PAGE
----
The History of Anonymity
by Jennifer Chang
University of Georgia Press, $16.95 (paper)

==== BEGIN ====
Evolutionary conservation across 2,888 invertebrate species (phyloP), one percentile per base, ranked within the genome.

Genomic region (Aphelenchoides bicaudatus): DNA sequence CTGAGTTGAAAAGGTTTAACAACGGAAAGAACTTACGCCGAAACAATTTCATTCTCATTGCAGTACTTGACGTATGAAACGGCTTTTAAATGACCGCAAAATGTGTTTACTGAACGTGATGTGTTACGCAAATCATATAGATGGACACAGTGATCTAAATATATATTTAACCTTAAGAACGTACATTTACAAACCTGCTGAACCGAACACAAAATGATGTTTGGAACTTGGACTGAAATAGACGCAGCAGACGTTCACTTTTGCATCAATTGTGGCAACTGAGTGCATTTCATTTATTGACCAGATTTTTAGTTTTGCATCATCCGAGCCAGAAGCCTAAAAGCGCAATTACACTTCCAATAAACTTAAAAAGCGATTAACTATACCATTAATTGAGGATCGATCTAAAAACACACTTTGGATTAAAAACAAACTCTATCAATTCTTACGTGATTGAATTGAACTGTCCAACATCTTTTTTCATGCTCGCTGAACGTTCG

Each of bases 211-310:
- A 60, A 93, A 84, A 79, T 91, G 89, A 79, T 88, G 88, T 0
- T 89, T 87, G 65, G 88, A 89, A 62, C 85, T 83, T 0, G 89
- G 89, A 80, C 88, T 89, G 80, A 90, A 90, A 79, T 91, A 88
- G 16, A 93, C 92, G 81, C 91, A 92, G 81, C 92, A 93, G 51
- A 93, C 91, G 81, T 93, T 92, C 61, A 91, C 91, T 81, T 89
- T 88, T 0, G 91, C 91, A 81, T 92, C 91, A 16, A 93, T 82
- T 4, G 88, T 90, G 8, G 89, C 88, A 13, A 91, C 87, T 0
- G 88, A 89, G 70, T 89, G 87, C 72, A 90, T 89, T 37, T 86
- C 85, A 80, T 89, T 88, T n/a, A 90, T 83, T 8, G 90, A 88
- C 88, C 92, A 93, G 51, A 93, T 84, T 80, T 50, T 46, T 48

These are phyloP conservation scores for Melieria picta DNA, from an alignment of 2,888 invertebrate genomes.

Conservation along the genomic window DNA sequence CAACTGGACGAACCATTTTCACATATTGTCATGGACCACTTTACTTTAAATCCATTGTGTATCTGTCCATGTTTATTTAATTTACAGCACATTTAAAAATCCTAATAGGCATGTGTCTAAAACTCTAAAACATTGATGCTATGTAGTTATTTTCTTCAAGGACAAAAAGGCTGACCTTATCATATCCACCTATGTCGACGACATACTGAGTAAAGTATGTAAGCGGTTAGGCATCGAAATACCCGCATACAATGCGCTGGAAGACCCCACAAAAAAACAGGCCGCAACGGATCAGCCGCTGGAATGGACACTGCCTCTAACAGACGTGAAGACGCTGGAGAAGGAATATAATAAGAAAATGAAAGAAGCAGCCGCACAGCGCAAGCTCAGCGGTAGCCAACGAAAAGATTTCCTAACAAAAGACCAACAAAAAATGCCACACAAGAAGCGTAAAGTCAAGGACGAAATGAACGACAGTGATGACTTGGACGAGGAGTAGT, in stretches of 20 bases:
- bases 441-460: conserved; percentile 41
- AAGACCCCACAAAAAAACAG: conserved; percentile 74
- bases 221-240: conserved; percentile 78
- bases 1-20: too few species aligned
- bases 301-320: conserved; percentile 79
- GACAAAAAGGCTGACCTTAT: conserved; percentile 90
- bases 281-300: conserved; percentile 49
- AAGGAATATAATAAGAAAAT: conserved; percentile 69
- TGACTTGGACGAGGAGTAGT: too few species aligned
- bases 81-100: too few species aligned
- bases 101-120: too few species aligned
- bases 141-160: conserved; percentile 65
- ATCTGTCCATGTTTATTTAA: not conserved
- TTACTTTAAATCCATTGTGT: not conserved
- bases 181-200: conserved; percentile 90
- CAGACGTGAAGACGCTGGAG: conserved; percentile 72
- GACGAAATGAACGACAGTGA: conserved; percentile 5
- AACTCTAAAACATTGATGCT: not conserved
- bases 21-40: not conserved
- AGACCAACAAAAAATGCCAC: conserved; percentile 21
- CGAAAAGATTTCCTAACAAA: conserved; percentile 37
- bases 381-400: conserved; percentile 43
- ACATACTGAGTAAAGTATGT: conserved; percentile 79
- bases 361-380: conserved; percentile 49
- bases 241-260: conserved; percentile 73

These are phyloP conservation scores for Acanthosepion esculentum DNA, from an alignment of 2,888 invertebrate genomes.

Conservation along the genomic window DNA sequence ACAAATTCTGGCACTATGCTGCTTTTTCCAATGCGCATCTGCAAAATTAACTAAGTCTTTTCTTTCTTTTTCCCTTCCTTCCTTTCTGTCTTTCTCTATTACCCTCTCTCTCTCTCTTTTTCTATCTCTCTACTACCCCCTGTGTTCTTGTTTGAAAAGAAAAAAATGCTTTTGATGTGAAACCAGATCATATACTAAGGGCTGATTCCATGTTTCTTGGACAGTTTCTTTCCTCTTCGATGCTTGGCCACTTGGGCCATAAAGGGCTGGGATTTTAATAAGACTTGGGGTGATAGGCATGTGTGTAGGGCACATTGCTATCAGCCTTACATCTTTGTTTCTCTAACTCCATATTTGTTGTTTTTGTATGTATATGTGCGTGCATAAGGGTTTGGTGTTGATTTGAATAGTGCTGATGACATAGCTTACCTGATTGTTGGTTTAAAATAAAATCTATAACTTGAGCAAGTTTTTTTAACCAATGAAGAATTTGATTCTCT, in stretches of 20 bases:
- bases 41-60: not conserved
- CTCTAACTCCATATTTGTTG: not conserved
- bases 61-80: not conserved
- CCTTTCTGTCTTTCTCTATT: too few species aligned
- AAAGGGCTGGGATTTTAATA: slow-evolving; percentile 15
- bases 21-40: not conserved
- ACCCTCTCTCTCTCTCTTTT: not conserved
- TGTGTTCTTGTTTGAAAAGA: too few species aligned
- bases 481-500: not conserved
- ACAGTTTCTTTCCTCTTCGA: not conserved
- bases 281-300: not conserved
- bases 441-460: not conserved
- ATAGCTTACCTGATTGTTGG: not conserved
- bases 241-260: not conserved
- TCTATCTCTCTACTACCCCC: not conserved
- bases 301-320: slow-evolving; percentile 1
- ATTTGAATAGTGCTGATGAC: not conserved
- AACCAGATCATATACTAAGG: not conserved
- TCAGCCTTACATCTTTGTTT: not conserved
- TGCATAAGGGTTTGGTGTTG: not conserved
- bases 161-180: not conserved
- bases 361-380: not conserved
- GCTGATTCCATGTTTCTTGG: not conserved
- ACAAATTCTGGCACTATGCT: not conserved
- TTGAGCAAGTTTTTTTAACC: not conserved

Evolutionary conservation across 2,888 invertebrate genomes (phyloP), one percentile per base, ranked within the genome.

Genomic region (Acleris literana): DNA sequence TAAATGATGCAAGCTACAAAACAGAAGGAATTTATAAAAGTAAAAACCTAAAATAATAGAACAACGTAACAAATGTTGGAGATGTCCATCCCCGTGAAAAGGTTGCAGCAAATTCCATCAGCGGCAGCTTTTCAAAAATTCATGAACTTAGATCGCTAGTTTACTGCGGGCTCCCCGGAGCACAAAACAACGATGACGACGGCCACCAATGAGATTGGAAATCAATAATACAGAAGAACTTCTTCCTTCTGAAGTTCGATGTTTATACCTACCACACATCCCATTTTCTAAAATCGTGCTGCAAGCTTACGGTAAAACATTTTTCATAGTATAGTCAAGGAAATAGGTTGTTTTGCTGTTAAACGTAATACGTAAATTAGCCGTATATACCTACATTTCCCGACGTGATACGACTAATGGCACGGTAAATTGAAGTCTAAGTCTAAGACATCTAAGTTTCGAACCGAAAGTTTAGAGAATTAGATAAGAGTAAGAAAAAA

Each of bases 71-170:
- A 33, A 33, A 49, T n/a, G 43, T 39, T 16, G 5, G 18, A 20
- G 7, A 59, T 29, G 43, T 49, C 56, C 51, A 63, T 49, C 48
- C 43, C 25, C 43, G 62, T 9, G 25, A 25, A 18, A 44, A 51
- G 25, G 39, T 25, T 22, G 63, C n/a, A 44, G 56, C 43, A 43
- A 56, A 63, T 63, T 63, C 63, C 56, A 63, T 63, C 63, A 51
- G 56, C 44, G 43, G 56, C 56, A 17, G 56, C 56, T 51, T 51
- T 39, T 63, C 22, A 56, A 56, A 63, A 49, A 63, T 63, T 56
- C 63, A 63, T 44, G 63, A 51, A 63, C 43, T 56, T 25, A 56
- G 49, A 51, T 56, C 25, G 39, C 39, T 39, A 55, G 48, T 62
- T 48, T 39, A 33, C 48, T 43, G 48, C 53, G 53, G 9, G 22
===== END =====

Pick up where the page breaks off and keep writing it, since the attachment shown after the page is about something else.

The plaintive, beautifully cadenced poems in Jennifer Chang’s first book range from psalms and essays to endnotes and excerpts from an imagined text. While formally diverse, the collection is unified by an ongoing engagement with the natural world, with Chang often presenting forests, rivers, and vast seaside landscapes as loci for her speakers’ search for self-knowledge and authenticity. The poems frequently conflate the internal with the external, the one with the many (“Each thing I saw: a seed to a self”; “every I // is a we”), a motif Chang establishes in the collection’s long title piece: “voice / is always becoming another voice. / There were nights of evaporation: the ocean made a fog, fixed above, / and yet drifting . . .” This poem, like many in the book, makes much of the interplay between a speaker’s surroundings and her identity, which sometimes proves as nebulous and ethereal as mist itself. As the book progresses, the evocation of the natural world as a medium through which to shape and examine selfhood and poetic voice assumes a variety of forms, often suggesting, like the shoreline at the book’s beginning, that the process of individuation implies not only anchorage, but conflict. In “Sea Psalm,” Chang writes: “I want to call you love, as I want / to call the driftwood house. Daily, / we age into erosion’s remnants, / carving our lines / out of the coast, / and I am learning to forgive / my longing to make strangeness / unstrange.” The speaker questions the possibility of establishing a stable identity in a world that remains always in flux, invoking “driftwood” and “erosion’s remnants” as emblems of this condition, and finding in the tumultuous shore an apt correlative to her personal “longing” and time’s passage. Here and throughout The History of Anonymity, Chang offers thought-provoking and insightful investigations of the self in art and life generally, asserting a memorable, distinctive poetic voice of her own.